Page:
credentialism


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cre·den·tial·ism

 (krĭ-dĕn′shə-lĭz′əm)
n.
Overemphasis on diplomas or degrees in giving jobs or conferring social status.
American Heritage® Dictionary of the English Language, Fifth Edition. Copyright © 2016 by Houghton Mifflin Harcourt Publishing Company. Published by Houghton Mifflin Harcourt Publishing Company. All rights reserved.

credentialism

(krɪˈdɛnʃəˌlɪzəm)
n
often derogatory a tendency to value formal qualifications, esp at the expense of competence and experience
Collins English Dictionary – Complete and Unabridged, 12th Edition 2014 © HarperCollins Publishers 1991, 1994, 1998, 2000, 2003, 2006, 2007, 2009, 2011, 2014
References in periodicals archive ?
I personally don't ascribe to academic credentialism and I don't think it is wise to judge an individual's capacity to perform based on his academic qualifications alone.
All we did was drive up the cost because of this credentialism. (News, 2017) Australian studies have investigated pre-service early childhood teachers' career intentions after studying an early childhood/primary degree and have found that the majority of graduates intend to work in primary schools (Ailwood & Boyd, 2007; Harrison & Heinrich Joerdens, 2017; Nolan & Rouse, 2013; Thorpe, Boyd, Ailwood, & Brownlee, 2011).
Credentialism is important in colonial spaces, and at the time I was in graduate school, very few Indigenous peoples had PhDs.
I can't imagine a doctoral degree being accepted," while another participant expressed concern that a move to an entry-level doctorate in his or her country would represent "a pure expression of credentialism, which would reduce access to OT services, without really producing benefits for the population."
They developed a culture that rewarded boldness over credentialism and pedigree--which may be why so many of the founders of the field were women, immigrants, and people of color at a time when the phrase affirmative action had yet to be coined.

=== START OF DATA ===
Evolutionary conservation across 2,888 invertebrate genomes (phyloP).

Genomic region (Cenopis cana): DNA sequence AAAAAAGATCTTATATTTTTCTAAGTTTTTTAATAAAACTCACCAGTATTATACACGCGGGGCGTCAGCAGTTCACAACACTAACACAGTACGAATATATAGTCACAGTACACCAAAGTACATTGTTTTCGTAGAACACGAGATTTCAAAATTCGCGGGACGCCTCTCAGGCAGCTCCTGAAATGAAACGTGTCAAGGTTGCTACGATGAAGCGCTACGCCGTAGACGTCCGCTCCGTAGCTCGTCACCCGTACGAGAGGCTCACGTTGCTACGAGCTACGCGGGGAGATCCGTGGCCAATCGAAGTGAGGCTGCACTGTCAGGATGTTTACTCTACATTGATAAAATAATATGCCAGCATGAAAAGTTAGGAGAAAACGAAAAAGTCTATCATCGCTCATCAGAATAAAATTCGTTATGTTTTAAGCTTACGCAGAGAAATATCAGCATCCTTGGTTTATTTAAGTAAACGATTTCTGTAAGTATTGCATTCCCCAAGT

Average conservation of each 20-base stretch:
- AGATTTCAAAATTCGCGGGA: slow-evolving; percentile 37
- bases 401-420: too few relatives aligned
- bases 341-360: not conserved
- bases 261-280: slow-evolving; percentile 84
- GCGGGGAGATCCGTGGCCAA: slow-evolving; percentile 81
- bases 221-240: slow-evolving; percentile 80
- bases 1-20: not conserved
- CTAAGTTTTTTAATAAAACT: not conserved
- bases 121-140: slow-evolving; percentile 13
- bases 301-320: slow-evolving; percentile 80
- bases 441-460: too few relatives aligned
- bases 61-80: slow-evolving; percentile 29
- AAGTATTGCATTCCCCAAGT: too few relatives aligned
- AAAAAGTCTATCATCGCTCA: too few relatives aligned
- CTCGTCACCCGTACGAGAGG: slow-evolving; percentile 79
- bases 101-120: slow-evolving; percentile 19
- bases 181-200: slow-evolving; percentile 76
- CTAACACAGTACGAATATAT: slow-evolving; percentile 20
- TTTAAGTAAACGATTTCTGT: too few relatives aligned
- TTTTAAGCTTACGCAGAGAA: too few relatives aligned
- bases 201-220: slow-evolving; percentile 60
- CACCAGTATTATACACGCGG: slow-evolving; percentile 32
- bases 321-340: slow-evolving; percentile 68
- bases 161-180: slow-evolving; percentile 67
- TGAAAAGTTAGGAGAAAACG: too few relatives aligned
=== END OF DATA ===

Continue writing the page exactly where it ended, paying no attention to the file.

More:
Caplan is not wrong about the existence of signaling and its kissing cousin, credentialism, which describes the tendency of job categories to accrue more degree requirements, sometimes unnecessarily, over time.
In retrospect (sic) I agree with Labaree and my father, that credentialism has triumphed over learning in our schools, with a commodified form of education winning an edge over useful substance.
Economists argue about whether education improves people's skills or is just a fancy form of time-wasting credentialism. But most people seem to believe that higher education is important and useful.
Does it fit our society as it is with its focus on educational credentialism, socialization (training), meritocracy, economic competition, and so on?
Labor market conditions, such as technological advances, credentialism, and reorganization of work sectors, impact all women in negative ways.
A comprehensive package of counseling credentialism comprises certification, registration, and licensing.
Instead of helping to strengthen the shaky foundations of global governance, it seems that South Africa has opted for a crude form of advancing 'credentialism' among an increasingly sceptical and alienated African leadership and civil society after failing to arrest Sudan President Omar al-Bashir during his visit to South Africa to attend an African Union (AU) summit in June 2015.